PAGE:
But that testimony was disputed by another nuclear expert who said the federal government would step in to help the state.

The House Natural Resources and Energy Committee is considering a bill to require Vermont Yankee to reserve $40 million to restore the Vernon site to its pre-industrial condition.

Entergy Vermont Yankee has sued the state again in federal court, claiming the state has delayed approval of a back-up emergency generator.

Entergy has brought a familiar claim to the latest court action. It says federal law trumps state law on issues of safety.

In 2012, Entergy won a similar federal preemption case in a suit that challenged two Vermont laws that required legislative approval to operate the plant after its state license expired.

VPR/John Dillon

A former U.S. Department of Energy official has warned lawmakers that spent nuclear fuel stored in a waste pool at Vermont Yankee poses an unacceptable risk.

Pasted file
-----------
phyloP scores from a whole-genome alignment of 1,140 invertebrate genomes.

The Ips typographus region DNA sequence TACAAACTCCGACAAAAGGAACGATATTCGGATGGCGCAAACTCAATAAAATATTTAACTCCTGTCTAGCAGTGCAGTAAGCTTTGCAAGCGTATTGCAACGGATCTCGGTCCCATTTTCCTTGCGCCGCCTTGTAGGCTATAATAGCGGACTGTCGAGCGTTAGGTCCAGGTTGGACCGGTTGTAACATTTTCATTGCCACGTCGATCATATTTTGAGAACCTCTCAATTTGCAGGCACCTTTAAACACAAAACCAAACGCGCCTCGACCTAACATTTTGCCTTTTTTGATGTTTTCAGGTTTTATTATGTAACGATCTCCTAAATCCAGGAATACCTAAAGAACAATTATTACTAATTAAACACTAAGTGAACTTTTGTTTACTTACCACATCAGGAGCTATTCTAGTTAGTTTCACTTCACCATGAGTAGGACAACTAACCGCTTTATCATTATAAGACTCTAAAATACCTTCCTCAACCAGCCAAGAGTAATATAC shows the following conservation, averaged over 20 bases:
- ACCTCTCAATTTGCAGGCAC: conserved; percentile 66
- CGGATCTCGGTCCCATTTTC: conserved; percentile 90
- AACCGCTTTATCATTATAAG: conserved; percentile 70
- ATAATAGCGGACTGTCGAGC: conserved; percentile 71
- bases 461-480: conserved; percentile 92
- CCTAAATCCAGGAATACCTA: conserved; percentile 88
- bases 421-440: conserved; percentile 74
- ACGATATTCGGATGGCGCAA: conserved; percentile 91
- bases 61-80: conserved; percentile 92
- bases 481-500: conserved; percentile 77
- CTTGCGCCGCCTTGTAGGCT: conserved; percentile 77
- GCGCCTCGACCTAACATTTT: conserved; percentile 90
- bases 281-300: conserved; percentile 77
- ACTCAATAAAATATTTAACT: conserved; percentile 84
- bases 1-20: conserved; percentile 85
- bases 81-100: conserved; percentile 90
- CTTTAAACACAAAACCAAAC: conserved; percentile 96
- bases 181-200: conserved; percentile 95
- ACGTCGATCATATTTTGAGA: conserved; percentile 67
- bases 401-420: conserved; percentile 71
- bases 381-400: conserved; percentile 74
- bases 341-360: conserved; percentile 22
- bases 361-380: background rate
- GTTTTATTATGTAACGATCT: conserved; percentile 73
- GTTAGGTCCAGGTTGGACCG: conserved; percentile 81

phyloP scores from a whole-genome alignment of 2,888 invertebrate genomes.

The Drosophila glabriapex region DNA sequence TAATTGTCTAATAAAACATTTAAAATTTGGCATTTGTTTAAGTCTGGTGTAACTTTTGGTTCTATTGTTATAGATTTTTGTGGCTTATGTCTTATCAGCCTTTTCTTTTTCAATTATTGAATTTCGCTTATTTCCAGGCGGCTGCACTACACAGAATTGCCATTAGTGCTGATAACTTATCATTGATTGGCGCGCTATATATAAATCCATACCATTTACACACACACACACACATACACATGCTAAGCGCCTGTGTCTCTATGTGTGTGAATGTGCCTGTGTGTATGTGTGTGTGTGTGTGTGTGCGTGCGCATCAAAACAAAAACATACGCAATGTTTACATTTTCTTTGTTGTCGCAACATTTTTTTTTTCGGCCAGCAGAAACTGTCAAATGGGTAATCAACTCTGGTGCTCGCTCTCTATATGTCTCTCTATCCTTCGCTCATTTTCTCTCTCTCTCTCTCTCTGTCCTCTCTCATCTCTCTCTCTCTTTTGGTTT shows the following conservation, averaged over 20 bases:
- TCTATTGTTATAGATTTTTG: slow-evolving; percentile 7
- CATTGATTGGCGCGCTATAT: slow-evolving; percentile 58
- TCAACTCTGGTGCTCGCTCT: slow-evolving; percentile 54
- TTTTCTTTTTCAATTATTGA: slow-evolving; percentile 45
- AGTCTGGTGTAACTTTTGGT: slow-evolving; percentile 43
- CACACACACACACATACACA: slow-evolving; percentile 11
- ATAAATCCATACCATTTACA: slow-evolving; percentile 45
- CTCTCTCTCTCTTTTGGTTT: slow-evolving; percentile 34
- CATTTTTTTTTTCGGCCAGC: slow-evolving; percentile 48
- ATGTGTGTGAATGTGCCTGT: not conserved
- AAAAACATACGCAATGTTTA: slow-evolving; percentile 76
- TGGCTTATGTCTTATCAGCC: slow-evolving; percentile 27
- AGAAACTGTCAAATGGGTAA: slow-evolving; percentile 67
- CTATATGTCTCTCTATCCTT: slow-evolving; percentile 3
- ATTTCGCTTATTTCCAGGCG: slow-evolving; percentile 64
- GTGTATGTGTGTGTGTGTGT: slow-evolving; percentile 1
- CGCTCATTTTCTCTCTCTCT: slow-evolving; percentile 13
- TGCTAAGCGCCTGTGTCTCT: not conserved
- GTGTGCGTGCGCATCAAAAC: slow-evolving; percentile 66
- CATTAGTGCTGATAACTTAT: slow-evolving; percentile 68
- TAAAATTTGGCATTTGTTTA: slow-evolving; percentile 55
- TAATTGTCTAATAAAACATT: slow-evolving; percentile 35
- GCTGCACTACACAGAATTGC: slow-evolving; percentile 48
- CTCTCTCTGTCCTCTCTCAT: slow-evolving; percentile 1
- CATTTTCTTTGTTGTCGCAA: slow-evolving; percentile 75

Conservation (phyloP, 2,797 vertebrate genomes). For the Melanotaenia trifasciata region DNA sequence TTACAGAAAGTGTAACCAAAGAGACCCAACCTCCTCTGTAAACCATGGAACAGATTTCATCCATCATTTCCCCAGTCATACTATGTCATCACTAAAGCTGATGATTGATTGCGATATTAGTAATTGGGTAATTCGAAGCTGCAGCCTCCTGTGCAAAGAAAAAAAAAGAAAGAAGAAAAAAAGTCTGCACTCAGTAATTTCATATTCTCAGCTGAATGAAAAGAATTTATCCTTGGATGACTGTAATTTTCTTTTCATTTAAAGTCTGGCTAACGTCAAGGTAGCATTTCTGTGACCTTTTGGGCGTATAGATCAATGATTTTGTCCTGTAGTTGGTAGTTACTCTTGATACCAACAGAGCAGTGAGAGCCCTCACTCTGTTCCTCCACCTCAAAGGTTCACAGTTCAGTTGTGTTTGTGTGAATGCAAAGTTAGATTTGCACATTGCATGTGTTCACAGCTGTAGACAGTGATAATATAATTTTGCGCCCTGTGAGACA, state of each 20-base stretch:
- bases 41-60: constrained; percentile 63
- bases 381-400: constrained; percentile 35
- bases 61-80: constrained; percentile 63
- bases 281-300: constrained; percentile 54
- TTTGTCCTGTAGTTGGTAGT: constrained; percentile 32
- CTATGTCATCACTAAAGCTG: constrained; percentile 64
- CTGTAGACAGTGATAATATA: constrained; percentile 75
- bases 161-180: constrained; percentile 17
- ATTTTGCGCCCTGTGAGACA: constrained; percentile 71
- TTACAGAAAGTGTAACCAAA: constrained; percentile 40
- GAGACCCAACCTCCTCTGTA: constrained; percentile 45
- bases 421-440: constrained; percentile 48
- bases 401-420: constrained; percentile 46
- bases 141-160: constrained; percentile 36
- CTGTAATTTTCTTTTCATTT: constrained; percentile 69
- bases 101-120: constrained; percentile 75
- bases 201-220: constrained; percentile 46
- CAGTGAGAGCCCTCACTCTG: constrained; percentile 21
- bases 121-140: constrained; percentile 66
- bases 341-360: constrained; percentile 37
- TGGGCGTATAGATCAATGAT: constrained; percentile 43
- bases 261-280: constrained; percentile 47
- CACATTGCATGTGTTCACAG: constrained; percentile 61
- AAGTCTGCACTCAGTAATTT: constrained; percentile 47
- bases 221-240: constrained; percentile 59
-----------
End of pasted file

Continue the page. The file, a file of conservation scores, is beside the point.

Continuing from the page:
The Statehouse testimony came as some lawmakers want to impose a new tax on radioactive waste at the Vernon reactor.

Robert Alvarez worked at the Department of Energy in the 1990s as a senior policy advisor. He’s now a scholar at the Institute of Policy Studies in Washington.

The Shumlin Administration wants Vermont Yankee to pay more to help emergency officials respond to a nuclear accident.

The request for increased funds draws on lessons learned from Tropical Storm Irene and the 2011 nuclear accident in Fukushima, Japan. 

The administration added $770,000 last week to the proposed budget now under review in the Senate Appropriations Committee. But the state requires that Yankee reimburse the funds. 

Hundreds Protest Vermont Yankee

Apr 1, 2013

Hundreds of people who rallied in protest of the Vermont Yankee nuclear power plant over the weekend, and they say it's time for the 41-year-old reactor to shut down.

More than 500 people marched through downtown Brattleboro Saturday carrying banners and chanting shut it down. Organizers claim the plant, owned by Entergy, has been operating illegally.

The march came five days after the Vermont Supreme Court denied a petition from the anti-nuclear New England Coalition to shut down the plant.